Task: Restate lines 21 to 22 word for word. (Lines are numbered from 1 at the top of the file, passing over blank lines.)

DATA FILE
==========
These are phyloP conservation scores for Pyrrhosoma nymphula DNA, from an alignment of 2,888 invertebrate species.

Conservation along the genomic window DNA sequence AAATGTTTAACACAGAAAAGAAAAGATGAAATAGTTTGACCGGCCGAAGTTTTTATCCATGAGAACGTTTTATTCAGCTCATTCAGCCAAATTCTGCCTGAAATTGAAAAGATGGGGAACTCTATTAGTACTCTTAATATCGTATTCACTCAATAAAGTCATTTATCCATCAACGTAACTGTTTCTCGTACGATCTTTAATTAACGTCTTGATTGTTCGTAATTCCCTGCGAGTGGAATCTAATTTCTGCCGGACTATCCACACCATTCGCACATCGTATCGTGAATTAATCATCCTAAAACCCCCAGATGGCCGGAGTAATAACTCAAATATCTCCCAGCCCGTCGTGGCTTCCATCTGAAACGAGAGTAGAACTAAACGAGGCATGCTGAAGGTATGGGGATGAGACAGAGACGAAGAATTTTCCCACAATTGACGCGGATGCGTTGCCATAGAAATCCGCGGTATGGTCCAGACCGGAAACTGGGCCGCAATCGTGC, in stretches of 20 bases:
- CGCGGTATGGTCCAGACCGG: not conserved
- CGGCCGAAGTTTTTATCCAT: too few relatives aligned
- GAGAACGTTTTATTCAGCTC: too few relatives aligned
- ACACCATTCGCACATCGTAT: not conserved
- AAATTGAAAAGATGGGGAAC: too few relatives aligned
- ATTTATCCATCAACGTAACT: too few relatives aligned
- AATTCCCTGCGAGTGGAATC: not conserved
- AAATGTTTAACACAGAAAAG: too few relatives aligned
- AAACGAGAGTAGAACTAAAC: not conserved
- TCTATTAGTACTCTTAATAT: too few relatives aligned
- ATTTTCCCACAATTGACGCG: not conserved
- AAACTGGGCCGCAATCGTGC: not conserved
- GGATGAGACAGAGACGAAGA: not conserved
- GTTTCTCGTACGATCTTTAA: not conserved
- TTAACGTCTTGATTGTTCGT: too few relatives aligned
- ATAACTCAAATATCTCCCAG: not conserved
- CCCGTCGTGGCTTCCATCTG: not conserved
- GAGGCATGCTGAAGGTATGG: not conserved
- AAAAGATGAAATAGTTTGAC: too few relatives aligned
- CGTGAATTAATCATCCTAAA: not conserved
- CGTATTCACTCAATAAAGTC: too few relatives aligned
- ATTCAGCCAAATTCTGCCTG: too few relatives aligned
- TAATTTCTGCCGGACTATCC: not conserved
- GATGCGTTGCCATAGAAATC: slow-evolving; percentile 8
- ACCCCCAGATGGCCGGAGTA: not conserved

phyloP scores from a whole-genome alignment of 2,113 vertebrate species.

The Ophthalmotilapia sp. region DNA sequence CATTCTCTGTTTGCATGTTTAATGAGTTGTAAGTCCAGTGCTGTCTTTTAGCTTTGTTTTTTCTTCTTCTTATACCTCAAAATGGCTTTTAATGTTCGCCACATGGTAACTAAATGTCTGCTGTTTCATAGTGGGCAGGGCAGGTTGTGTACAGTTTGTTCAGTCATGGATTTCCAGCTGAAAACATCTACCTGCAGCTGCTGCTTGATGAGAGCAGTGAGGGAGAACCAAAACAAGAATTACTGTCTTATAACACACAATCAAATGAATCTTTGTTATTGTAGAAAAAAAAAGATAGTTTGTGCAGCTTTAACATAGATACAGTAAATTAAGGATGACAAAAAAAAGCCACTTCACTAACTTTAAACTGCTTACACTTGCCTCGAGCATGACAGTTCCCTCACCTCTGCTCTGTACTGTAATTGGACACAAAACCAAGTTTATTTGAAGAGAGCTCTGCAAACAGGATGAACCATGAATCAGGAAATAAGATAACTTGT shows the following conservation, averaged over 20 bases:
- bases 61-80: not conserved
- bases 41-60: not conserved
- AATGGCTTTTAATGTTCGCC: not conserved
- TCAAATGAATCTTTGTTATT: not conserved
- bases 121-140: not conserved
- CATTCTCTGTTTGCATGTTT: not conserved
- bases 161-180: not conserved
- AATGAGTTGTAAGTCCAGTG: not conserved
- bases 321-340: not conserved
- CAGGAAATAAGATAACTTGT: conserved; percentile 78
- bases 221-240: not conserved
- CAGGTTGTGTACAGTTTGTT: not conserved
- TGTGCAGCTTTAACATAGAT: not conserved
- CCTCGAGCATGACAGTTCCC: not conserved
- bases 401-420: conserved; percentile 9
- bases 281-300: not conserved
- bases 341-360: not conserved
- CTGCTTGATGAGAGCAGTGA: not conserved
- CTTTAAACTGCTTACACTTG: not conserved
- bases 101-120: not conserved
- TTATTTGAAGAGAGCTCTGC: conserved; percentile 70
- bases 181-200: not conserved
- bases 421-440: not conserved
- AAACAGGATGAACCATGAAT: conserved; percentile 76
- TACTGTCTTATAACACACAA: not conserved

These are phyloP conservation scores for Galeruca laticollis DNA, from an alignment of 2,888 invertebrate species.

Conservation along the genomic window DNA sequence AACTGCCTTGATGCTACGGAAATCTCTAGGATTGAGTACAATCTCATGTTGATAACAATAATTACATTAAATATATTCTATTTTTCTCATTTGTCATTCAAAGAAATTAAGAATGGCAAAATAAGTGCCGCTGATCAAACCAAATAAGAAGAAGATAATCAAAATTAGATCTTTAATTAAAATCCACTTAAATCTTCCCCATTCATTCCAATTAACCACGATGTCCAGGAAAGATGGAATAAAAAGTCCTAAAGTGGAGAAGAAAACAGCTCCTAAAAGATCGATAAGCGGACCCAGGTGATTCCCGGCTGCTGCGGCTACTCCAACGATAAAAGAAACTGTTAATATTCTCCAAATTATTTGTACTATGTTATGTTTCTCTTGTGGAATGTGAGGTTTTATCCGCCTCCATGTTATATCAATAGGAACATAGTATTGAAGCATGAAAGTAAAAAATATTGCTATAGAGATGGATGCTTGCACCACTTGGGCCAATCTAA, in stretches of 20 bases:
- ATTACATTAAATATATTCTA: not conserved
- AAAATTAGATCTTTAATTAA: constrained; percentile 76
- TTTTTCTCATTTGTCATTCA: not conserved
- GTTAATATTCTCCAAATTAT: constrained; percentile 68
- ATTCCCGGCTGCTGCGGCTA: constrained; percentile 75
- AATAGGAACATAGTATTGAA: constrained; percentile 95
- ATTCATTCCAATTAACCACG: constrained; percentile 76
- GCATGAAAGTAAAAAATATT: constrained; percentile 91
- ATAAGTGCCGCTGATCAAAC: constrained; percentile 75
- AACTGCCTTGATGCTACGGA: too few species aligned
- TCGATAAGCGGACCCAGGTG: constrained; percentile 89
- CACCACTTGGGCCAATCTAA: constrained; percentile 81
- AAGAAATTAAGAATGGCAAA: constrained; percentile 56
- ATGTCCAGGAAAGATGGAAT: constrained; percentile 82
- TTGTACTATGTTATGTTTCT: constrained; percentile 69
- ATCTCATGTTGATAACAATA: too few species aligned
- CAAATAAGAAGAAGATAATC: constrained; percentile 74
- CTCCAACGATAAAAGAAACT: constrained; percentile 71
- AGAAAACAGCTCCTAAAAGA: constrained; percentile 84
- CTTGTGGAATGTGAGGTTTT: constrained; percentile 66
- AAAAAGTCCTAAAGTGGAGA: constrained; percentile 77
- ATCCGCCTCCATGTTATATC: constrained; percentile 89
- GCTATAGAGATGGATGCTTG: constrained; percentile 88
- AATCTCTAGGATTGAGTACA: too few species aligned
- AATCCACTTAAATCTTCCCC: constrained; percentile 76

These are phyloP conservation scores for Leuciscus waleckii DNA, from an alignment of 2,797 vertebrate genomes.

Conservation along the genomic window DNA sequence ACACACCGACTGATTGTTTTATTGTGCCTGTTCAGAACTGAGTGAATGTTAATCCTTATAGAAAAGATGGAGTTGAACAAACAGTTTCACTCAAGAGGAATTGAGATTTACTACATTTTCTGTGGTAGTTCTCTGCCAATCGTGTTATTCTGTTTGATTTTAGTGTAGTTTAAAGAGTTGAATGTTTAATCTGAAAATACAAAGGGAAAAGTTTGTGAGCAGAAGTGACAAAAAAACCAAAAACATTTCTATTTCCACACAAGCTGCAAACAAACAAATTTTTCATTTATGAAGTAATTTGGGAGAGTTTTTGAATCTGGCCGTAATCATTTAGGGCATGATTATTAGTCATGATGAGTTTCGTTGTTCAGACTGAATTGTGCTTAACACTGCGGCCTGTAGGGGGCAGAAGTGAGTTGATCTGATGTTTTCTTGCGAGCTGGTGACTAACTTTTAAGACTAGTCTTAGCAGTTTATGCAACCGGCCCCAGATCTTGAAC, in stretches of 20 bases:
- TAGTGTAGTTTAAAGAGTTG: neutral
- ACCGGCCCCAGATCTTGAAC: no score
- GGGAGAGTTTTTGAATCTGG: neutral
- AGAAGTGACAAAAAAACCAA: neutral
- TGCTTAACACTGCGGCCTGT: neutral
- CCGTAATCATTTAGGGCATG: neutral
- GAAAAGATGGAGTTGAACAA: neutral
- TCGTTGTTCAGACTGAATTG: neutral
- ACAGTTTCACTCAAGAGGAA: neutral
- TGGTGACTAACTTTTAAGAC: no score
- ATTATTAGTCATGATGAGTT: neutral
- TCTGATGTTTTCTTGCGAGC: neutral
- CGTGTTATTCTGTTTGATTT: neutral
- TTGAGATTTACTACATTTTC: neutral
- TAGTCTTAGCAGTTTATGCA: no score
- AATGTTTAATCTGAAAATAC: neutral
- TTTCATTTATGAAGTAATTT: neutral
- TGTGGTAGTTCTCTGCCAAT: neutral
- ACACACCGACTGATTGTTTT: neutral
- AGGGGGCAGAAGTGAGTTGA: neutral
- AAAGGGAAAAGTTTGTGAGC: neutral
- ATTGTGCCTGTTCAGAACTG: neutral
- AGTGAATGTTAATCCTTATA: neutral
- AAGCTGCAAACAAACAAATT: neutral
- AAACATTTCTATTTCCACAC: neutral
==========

- AAAAGATGAAATAGTTTGAC: too few relatives aligned
- CGTGAATTAATCATCCTAAA: not conserved